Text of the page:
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Cravens Warren

Serving the risk management and commercial insurance needs of business. Cravens Warren, founded in 1946, has been serving the insurance needs of... read more

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  • 10011 West Gulf Bank
    Houston, TX 77040
  • Phone (713) 690-6000
    Fax (713) 690-6020
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Fact Check on HB 1774 - the "Blue Tarp Bill"

By Staff | Aug 29, 2017
Fact Check on HB 1774 -  the

Fact Check! There has been and continues to be incorrect information relating to the impact of House Bill 1774 on insureds' rights and obligations under their current policies and reporting of claims. If these posts and stories were intended to alarm and confuse the public, then those involved have achieved their goal. We want to help our clients understand the facts related to the new changes to the Texas insurance code.

What does House Bill 1774 do?

On September 1, 2017, House Bill 1774 will go into effect in Texas. Dubbed the "Blue Tarp Bill" by it's detractors, the law is intended to reduce the number of frivolous lawsuits against insurance companies for claims relating to earthquakes, tremors, wildfire, flooding, tornados, lightning, and wind, snow, and rain storms.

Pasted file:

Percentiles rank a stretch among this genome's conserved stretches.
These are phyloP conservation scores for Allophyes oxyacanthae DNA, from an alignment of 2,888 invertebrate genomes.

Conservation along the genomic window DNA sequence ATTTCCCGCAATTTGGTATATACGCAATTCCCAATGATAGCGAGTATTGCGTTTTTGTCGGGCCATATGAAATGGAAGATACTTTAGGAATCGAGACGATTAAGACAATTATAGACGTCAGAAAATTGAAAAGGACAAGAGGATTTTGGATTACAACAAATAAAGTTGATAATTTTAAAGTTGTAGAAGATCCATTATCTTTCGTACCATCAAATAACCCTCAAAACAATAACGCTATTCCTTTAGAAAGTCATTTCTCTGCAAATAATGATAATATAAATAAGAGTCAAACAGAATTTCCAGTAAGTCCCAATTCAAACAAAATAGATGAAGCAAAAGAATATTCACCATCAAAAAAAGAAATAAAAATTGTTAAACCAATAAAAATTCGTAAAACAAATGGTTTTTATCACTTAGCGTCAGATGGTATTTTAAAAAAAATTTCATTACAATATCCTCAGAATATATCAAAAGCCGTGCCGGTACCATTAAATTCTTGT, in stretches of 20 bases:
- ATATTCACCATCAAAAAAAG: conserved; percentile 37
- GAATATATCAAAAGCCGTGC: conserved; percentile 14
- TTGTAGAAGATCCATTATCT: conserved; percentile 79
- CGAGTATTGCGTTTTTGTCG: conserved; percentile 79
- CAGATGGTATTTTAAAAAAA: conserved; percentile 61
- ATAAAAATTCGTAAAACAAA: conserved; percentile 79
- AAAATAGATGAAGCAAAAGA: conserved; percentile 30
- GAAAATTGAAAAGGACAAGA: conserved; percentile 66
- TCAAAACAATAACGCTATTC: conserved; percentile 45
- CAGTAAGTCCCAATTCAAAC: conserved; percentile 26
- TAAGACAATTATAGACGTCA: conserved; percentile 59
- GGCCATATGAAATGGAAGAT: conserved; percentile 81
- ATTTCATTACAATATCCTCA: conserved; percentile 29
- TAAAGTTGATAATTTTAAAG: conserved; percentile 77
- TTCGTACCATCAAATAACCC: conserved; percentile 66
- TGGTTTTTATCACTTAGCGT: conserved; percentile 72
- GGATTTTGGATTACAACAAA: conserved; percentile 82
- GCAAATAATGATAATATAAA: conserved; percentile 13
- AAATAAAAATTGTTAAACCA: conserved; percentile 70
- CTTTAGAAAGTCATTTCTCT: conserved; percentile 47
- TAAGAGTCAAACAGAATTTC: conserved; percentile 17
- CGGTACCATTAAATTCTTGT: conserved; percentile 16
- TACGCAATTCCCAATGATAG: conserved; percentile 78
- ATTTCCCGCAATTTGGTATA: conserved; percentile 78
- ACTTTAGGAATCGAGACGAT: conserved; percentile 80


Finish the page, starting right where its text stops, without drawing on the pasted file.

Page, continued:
The new law has two primary components. First, if a policy holder files a lawsuit against the insurance company for failure to pay, paying too little, or not paying in a timely manner, the attorney for the plaintiff is required to provide additional details related to the basis and damages for the suit.

Secondly, in the event that the insurance company is liable, the new amendment to the Texas Insurance Code reduces the amount of penalty interest from 18% to around 10%.   

The new law only applies to private insurance companies, so the majority of flood insurance claims, roughly 86 percent of all flood insurance policy holders, would not be affected since they are underwritten by the NFIP (National Flood Insurance Program). Wind and hail damage claims covered by TWIA (Texas Windstorm Insurance Association) are also exempted.

Facts about HB 1774

  • The normal claims process has not changed.
  • Consumers continue to have a full-range of remedies in the event an insurer acts fraudulently or in bad faith.

  • Lawsuit-abuse legislation (HB 1774) applies to lawsuits filed after September 1, 2017.

  • The Texas Department of Insurance will, as always, in catastrophic events, be monitoring the activities of insurance companies to make sure that claims are being paid properly and promptly. 

  • Texas has the strongest consumer protections in the nation against insurers that unfairly deny or delay claims.

At Cravens Warren, we are here to: